Qualified One-Way Costs Shifting or QOCS was introduced in Scotland for personal injury actions raised after 30 June 2021, although it took until December 2022 until we had the first reported decision on application of the exceptions to the principle that pursuers will not require to meet the defenders' costs when their claim is unsuccessful. There have been several more reported decisions since December 2022, but until now the court has refused to disapply QOCS for any of the exceptions provided under the Civil Litigation (Expenses and Group Proceedings) Scotland Act 2018.

Those exceptions are that the pursuer:

  • Made a fraudulent misrepresentation (or otherwise acted fraudulently);
  • Behaved in a manifestly unreasonable manner in connection with the claim or;
  • Conducted the proceedings in a manner that amounts to an abuse of process.

Previous decisions have made for disappointing reading for defenders and their representatives; however, on 18 October 2023 Sheriff Campbell published his decision in Carty v Churchill Insurance Company Limited disapplying QOCS and awarding the expenses of the action to the defender. 

The background can be summarised as follows:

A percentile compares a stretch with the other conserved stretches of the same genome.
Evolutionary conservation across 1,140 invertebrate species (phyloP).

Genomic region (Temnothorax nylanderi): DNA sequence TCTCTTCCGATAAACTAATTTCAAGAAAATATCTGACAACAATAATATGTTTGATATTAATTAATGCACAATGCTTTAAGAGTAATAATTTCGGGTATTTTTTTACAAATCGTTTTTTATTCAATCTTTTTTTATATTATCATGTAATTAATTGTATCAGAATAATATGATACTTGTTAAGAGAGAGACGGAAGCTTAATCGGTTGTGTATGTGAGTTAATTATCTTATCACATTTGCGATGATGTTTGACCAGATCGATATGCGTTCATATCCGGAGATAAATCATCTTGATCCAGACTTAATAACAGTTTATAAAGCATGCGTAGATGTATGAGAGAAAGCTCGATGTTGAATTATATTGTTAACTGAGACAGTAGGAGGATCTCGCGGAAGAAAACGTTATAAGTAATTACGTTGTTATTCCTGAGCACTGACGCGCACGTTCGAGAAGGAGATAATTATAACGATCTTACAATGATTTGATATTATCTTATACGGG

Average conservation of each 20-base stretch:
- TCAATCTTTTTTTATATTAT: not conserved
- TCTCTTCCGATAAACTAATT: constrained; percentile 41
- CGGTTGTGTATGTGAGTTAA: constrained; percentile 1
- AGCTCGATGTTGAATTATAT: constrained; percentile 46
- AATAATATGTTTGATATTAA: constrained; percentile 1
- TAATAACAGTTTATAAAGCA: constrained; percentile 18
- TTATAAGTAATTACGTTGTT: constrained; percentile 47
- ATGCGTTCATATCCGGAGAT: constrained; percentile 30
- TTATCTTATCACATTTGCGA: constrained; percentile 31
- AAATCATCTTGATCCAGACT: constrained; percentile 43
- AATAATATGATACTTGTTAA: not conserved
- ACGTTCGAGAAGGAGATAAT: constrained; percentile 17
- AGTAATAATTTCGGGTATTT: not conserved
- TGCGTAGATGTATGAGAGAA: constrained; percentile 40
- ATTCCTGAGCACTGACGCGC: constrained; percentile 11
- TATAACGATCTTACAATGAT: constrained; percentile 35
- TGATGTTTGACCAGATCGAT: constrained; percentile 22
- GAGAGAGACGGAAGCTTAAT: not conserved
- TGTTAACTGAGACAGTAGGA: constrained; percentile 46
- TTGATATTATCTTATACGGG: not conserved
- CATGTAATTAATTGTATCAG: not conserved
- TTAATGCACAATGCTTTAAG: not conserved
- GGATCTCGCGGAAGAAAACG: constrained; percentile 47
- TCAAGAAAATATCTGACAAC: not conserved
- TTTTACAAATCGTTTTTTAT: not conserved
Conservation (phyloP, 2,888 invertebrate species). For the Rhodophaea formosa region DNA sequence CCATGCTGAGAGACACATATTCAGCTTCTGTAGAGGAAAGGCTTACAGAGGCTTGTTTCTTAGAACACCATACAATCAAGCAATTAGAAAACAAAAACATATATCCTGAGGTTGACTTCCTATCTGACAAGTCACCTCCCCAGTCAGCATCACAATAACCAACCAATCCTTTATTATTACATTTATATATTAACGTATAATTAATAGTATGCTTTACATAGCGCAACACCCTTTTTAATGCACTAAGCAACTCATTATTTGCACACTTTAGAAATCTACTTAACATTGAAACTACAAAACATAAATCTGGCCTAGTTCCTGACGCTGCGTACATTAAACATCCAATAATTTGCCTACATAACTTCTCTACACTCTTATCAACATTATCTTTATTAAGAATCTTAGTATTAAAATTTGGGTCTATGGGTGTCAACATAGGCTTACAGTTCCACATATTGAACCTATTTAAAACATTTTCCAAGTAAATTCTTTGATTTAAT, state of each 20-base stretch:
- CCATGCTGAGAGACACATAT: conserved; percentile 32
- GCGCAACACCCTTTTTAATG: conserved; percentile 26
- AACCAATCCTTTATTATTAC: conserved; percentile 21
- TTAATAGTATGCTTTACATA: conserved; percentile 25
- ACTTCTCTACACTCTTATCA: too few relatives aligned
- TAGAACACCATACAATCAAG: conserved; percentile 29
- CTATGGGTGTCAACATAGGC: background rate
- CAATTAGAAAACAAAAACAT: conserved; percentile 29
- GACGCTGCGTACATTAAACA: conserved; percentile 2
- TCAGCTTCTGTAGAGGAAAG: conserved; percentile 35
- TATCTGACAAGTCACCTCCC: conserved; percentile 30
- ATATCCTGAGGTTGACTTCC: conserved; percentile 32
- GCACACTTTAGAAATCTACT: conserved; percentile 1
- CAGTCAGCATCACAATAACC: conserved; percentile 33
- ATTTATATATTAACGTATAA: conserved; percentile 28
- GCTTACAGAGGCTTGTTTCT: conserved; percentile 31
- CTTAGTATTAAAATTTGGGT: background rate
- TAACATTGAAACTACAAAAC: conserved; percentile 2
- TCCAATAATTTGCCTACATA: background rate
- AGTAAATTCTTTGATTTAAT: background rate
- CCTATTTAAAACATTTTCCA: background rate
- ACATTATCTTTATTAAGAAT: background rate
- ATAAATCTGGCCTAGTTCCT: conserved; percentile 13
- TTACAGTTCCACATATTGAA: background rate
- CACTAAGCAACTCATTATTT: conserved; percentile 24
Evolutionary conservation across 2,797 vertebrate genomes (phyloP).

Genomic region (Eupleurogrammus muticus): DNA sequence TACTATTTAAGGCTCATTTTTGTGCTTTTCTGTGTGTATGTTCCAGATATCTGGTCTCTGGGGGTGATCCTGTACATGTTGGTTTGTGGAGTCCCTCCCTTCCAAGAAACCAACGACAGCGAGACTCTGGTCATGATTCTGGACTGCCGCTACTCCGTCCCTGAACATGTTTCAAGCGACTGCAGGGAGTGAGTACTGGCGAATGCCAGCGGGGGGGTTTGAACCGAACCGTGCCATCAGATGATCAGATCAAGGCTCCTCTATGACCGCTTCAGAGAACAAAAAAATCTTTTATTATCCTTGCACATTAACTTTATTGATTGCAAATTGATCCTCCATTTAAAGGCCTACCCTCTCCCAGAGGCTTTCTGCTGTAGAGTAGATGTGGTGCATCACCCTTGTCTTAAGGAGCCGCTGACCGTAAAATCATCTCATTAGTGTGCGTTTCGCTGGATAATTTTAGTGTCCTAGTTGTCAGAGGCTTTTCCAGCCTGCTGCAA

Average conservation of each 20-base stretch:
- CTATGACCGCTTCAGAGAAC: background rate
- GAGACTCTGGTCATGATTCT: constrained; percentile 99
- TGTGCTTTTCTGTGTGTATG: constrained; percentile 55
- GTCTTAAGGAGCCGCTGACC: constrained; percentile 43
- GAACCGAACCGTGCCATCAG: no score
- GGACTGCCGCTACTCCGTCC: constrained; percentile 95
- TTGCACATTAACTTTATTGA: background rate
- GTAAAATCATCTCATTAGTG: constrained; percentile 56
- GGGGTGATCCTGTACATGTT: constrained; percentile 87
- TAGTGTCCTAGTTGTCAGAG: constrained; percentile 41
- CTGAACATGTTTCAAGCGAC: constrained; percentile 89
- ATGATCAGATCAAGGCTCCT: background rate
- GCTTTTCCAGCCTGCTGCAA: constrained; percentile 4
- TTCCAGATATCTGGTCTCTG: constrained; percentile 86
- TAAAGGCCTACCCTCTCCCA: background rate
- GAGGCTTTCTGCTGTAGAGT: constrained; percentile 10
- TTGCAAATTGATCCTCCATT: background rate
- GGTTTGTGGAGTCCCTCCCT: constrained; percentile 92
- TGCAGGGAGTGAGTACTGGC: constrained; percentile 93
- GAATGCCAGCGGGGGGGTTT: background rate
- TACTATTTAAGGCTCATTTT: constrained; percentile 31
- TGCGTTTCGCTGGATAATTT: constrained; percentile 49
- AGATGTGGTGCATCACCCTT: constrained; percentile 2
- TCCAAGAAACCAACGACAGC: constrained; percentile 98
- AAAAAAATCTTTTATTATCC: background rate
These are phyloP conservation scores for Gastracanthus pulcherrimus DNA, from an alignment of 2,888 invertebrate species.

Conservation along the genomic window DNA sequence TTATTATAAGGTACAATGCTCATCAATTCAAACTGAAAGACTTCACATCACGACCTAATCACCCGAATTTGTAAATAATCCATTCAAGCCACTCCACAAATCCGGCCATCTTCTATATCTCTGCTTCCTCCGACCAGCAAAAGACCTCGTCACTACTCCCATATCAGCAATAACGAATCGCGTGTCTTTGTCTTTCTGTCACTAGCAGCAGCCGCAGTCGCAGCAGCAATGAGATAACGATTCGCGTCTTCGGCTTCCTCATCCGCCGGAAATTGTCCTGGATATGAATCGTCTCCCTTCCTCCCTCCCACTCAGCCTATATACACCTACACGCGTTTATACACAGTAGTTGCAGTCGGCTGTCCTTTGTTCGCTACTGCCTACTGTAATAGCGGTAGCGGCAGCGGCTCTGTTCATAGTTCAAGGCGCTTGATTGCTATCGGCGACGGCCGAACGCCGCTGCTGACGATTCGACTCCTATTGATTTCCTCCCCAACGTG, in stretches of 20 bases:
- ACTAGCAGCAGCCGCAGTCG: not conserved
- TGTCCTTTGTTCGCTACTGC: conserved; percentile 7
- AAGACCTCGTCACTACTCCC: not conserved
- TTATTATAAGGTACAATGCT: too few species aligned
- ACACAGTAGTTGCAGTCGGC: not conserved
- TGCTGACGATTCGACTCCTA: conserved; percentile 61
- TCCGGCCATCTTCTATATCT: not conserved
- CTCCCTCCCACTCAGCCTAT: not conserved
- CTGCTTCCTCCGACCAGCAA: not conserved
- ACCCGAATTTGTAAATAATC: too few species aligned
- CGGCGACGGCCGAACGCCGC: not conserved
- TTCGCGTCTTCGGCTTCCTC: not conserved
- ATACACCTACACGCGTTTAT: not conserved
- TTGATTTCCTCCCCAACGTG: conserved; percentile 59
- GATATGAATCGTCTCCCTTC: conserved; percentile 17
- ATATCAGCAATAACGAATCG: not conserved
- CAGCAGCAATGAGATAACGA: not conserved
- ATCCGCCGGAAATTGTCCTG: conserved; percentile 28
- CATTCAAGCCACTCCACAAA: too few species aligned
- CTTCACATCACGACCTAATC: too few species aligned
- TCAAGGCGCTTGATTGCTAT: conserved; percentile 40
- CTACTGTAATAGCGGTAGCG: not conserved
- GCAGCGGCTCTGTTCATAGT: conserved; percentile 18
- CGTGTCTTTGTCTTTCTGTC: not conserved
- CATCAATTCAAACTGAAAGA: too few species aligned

• The action arose from a road traffic accident on 10 May 2021.
  • The pursuer intimated a claim form on 21 June 2021; and parties agreed to deal with the case under the compulsory pre-action protocol for personal injury claims (CPAP).
  • A settlement offer of £3,700 was made to the pursuer on 8 April 2021 and that offer was rejected. A counter proposal of £10,000 was made by the pursuer.
  • Court proceedings were served on 30 May 2022, but no productions were disclosed.
  • Defences were lodged on 23 June 2022.
  • The defender lodged and intimated a tender for £3,700 (the pre-litigation sum) on 10 August 2022.
  • In October 2022, the pursuer failed to lodge a valuation or the Record in line with the court timetable.
  • In December 2022, the defender contacted the court to highlight the pursuer's failure to adhere to the timetable.
  • The pursuer sought to vary the timetable in February 2023; which was opposed by the defender but later allowed by the court.
  • The proof assigned for 21 March 2023 was discharged by the pursuer with a fresh diet assigned for 9 May 2023.
  • The pursuer intimated an intention to accept the tender on 4 May 2023.
  • The pursuer's Minute of Acceptance of the tender was only lodged on the morning of 14 August 2023.

Throughout the case, there delays in disclosing evidence on the part of the pursuer; and responses from the pursuer's agent in relation to requests made by the defender's agent. 

The parties' submissions 

The defender argued that the (i) pursuer should be entitled to protocol expenses only; and (ii) the costs of the litigated court action should be awarded in the defender's favour, on the basis that the pursuer's decision to raise a court action was manifestly unreasonable; and an abuse of process.  The defender's position was advanced under several branches: